Gornicki added that upgrades to the baskets, the grids and other equipment benefits the move toward more automated systems. “We’re using Carbon-Carbon Composite (CFC) materials that don’t change shape. When you have wire baskets and old alloy that’s twisted and bent, robotics and automation doesn’t work as well,” he said.
The company plans to announce future robotic and automation capabilities later in 2022.
Solving the Heat Treat Skills Gap
The lack of skilled/qualified personnel remains one of the greatest obstacles. There are fewer people on the planet, in general, and a lack of material or thermal dynamics engineers graduating from universities. In order to find the right personnel, the company needs to be proactive.
“The engineers that developed many of these furnaces from the 70s and 80s have retired or moved on. Those skills and that expertise is not being proliferated into the coming generations,” Gornicki said.
The company combats the skills crisis by staying involved in educational and training developments at the association (ASM, AGMA) university (Colorado School of Mines) and corporate (internships, global outreach from France) levels.
The USA Synergy Center located at ECM’s Pleasant Prairie, Wisconsin headquarters, showcases ECM equipment and provides pre-production testing. This fully functional test lab houses capabilities to perform many thermal processes across many markets. Customers can work with ECM USA experts on their future test projects to confirm and evaluate thermal processes using actual production equipment. After this process is concluded, production equipment specifications can be assembled into full equipment proposal and budgets can be prepared.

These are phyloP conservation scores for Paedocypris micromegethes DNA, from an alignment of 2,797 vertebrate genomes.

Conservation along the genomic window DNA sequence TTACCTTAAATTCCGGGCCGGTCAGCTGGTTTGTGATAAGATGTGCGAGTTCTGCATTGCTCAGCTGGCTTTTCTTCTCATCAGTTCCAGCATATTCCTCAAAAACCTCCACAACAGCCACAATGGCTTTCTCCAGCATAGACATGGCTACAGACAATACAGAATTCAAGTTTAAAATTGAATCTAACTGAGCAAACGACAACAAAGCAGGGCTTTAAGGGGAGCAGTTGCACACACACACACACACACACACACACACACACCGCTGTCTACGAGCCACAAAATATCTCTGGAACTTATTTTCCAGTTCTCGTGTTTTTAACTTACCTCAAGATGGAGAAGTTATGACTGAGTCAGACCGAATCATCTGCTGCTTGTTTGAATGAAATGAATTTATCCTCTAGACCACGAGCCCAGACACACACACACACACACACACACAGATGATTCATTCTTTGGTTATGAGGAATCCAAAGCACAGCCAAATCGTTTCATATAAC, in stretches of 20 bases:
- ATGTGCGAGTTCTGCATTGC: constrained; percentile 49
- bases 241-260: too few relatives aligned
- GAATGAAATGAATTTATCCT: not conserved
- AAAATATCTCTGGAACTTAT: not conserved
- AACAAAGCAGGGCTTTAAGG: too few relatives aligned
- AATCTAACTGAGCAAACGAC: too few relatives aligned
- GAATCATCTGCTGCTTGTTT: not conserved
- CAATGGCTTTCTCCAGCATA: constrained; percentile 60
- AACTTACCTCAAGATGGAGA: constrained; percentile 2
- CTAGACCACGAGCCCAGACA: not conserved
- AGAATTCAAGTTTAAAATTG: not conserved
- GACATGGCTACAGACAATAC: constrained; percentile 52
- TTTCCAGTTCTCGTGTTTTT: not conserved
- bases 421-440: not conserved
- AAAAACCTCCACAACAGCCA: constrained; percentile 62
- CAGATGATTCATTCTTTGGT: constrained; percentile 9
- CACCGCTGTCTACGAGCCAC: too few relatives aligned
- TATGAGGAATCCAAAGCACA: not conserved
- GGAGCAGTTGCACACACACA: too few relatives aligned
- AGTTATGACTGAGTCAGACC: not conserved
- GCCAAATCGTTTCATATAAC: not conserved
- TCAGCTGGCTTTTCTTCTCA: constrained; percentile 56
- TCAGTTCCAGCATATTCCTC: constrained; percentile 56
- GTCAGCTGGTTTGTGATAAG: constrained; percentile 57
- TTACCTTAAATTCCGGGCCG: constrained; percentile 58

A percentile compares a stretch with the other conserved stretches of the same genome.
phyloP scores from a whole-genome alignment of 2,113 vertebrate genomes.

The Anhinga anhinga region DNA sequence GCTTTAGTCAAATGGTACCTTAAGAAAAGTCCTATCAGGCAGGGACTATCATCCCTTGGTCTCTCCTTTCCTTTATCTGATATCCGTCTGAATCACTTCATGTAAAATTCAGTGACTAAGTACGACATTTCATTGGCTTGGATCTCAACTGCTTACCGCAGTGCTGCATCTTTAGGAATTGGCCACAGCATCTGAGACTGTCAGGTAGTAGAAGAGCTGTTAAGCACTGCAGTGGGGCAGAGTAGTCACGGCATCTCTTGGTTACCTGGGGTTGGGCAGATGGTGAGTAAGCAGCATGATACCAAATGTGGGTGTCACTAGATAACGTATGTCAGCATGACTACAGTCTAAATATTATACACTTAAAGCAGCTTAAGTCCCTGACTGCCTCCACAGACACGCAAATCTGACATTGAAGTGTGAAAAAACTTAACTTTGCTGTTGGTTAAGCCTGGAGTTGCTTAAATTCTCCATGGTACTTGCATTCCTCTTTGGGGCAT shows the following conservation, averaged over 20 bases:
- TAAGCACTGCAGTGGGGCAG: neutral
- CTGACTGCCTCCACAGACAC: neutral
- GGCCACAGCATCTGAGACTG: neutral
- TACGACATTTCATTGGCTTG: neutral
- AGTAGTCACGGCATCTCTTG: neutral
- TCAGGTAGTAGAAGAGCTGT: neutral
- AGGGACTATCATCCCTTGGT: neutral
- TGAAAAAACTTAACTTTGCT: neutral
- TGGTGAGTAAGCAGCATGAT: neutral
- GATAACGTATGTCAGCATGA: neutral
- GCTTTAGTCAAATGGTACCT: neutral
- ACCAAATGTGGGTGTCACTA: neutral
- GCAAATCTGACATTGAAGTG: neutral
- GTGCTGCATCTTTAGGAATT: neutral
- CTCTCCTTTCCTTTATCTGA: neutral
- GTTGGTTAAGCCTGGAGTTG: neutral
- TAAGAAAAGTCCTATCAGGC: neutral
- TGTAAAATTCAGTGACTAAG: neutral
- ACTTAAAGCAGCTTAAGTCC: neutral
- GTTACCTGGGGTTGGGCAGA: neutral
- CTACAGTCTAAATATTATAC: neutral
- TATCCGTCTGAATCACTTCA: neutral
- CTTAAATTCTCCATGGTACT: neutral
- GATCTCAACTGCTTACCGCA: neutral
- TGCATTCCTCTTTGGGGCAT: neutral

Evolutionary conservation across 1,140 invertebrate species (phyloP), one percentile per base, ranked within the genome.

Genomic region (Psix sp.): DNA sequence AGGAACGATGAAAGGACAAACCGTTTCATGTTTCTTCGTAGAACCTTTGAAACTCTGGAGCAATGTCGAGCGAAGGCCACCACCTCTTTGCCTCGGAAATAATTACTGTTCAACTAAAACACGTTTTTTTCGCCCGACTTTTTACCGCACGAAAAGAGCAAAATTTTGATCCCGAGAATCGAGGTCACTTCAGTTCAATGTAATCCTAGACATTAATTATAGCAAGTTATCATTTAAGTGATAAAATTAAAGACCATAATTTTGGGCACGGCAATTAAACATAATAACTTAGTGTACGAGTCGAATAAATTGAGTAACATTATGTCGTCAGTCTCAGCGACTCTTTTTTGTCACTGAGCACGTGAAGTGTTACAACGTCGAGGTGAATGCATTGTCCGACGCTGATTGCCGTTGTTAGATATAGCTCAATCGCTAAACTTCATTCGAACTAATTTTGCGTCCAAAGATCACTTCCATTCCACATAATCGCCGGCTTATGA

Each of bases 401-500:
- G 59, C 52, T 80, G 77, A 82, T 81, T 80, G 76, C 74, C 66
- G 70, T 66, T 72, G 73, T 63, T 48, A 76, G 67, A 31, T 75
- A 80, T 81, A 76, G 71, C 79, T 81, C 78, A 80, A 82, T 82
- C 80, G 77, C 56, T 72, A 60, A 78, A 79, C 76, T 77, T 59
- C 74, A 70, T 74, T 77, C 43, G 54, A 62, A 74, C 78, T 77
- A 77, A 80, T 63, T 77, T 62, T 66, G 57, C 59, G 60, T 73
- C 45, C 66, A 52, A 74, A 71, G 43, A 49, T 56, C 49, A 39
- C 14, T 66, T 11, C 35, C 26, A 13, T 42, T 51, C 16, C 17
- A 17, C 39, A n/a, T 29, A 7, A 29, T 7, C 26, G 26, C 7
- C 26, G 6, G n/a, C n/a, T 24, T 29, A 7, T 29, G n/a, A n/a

“One of the distinct advantages of vacuum technologies is that you develop a process, and you can literally download or e-mail it to somebody. They can run the exact same process,” Gornicki said. “Our Synergy Center allows us to develop the recipes that our customers ultimately run. You’ll get the same results whether you're in the testing facility or in the field.”
An Emphasis on R&D
Beauchesne said R&D at the Synergy Center is beneficial to the North American market, but ECM worldwide provides a variety of additional tools and resources in areas like semiconductors, battery technology, etc.
“With the help of our global network, we can provide the latest and greatest technology available out there—eMobility applications, for example—and incorporate those technologies in our vacuum furnace lines,” he added.
Future Considerations in Heat Treatment
ECM is interested in helping the entire gearing community bring their heat treat operations in-house.
“Many gear manufacturers have lower volumes that are actually using outside heat treat sources. They’re not happy due to the workflow or specification requirements. We’re interested in helping these organizations build a laboratory or install/upgrade their heat treat systems,” Beauchesne said.
Gornicki added that the company works with gearing engineers to help them understand why they should be specifying LPC vacuum carburizing as opposed to generic carburizing. “We try to work with them regarding their downstream needs, how they can machine and grind less and encourage them to bring the detail of the LPC onto their drawings and specifications,” he said.
ECM has a CMM in their Synergy Center to provide before and after heat treat testing regarding distortion control. NVH and distortion control are topics that are relevant as the EV market continues to gain traction.
“It’s not just about metallurgy anymore,” Beauchesne said. “We realize that noise is a huge part of gearing whether it's an e-drive vehicle or an ICE or a jet engine or a helicopter.”
For more information:
ECM USA, Inc.